Striking postal workers protest at London MP Kate Young's office
Workers protest use of back-to-work legislation to end labour dispute
A few dozen unionized postal workers have been at <a href="https://twitter.com/KateYoungMP?ref_src=twsrc%5Etfw">@KateYoungMP</a> office protesting Liberal governments move to legislate them back to work and end the postal strike. Workers chanting “negotiate don’t legislate.” <a href="https://t.co/oWCAyCD4Cs">pic.twitter.com/oWCAyCD4Cs</a>—@AndrewLuptonCBC
A group of striking postal workers staged a protest at London West MP Kate Young's office on Friday, saying the federal Liberals should not use back-to-work legislation to end rotating strikes that are disrupting mail and package delivery as the Christmas season approaches.
Chanting and holding signs, a few dozen postal workers showed up at Young's office on Commissioners Road Friday afternoon.
Young wasn't there but her staff let a handful into her office where they spoke to the Liberal MP by phone.
Karen Finlay-Russell, president of Canadian Union of Postal workers local 566, said legislating workers isn't the way to solve the strike.
"We told her clearly that we do not want to be legislated back to work," she said. "We want her to vote no against the legislation so we can continue to negotiate a collective agreement."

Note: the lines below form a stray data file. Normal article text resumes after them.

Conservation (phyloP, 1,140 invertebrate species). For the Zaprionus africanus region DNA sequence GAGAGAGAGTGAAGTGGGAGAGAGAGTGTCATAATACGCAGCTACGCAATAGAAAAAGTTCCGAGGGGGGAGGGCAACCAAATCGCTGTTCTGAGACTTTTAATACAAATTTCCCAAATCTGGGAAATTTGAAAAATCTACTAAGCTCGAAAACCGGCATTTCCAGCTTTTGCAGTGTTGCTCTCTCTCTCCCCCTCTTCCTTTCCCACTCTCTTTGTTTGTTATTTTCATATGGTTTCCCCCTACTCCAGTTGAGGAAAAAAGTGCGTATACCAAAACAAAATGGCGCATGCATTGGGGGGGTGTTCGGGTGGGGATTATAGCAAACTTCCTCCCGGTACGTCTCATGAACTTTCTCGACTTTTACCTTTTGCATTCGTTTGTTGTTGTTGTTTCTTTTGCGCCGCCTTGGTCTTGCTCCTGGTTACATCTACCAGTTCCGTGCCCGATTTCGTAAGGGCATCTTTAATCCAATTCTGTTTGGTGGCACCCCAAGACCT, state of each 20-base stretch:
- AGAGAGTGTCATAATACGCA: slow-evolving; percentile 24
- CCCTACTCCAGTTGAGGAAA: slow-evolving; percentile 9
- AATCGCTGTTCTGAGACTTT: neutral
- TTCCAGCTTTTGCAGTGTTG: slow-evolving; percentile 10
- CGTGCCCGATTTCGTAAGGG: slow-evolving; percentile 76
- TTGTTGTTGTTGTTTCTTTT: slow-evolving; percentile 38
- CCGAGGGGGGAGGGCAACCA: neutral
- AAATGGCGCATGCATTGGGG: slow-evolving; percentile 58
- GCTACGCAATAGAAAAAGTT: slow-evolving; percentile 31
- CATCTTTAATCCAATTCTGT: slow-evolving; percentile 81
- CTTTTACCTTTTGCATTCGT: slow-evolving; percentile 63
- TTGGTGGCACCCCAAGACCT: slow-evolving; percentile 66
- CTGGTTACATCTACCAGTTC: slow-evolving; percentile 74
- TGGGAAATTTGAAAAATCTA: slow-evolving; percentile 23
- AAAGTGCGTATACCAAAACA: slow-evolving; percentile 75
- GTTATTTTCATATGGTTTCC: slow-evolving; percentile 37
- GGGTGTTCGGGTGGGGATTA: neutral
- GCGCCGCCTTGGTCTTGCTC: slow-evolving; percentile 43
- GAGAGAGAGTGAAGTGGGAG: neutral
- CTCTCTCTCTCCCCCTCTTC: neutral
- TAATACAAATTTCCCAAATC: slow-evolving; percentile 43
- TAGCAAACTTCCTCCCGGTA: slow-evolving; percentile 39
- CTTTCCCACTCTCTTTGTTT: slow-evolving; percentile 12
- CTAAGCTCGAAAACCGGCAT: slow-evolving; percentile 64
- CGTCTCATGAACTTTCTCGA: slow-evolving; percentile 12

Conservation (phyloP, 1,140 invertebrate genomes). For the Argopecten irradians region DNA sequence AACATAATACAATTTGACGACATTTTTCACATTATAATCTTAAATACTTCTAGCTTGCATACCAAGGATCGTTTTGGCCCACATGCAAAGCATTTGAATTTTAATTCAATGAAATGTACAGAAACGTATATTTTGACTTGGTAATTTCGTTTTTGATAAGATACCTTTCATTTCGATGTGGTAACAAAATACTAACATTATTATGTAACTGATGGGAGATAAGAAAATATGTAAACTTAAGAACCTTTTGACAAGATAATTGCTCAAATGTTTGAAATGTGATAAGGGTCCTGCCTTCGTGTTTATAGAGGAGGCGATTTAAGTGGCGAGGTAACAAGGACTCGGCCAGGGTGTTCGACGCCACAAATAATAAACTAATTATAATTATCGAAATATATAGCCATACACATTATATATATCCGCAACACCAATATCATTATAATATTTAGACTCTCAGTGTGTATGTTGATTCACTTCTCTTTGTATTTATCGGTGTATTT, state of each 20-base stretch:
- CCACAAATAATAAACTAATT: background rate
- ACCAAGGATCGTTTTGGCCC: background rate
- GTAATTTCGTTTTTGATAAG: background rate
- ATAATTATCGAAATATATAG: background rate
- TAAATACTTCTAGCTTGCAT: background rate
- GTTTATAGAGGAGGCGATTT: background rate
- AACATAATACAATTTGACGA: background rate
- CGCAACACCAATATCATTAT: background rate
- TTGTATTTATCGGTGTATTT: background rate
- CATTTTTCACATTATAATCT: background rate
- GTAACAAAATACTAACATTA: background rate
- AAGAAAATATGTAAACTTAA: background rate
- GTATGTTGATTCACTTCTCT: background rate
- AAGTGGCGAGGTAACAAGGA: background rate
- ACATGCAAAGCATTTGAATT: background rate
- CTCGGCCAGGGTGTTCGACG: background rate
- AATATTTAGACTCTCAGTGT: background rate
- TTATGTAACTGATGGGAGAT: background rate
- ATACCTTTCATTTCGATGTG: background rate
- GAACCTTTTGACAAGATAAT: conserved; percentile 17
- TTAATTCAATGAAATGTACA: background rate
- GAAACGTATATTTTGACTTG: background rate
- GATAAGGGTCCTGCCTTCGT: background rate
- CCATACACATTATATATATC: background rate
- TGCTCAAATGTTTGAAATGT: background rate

Workers left without incident after speaking to Young.
Some workers waved flags and chanted at the edge of Commissioners Road.
Workers say they are fighting for pay equity and safer working conditions.
MPs are continuing to debate on a motion to fast-track the bill in the House of Commons. It's not yet clear when the actual bill could be up for debate, but the Senate is prepared to sit on the weekend to consider any bill that may clear the House of Commons.
Labour Minister Patty Hajdu again expressed hope both sides would reach an agreement, but said all Canadians want postal service resumed. She said the negotiations and service disruption have dragged on too long.
Canada Post is in its fifth week of rotating strikes by thousands of unionized workers, with no sign yet of a breakthrough in contract negotiations.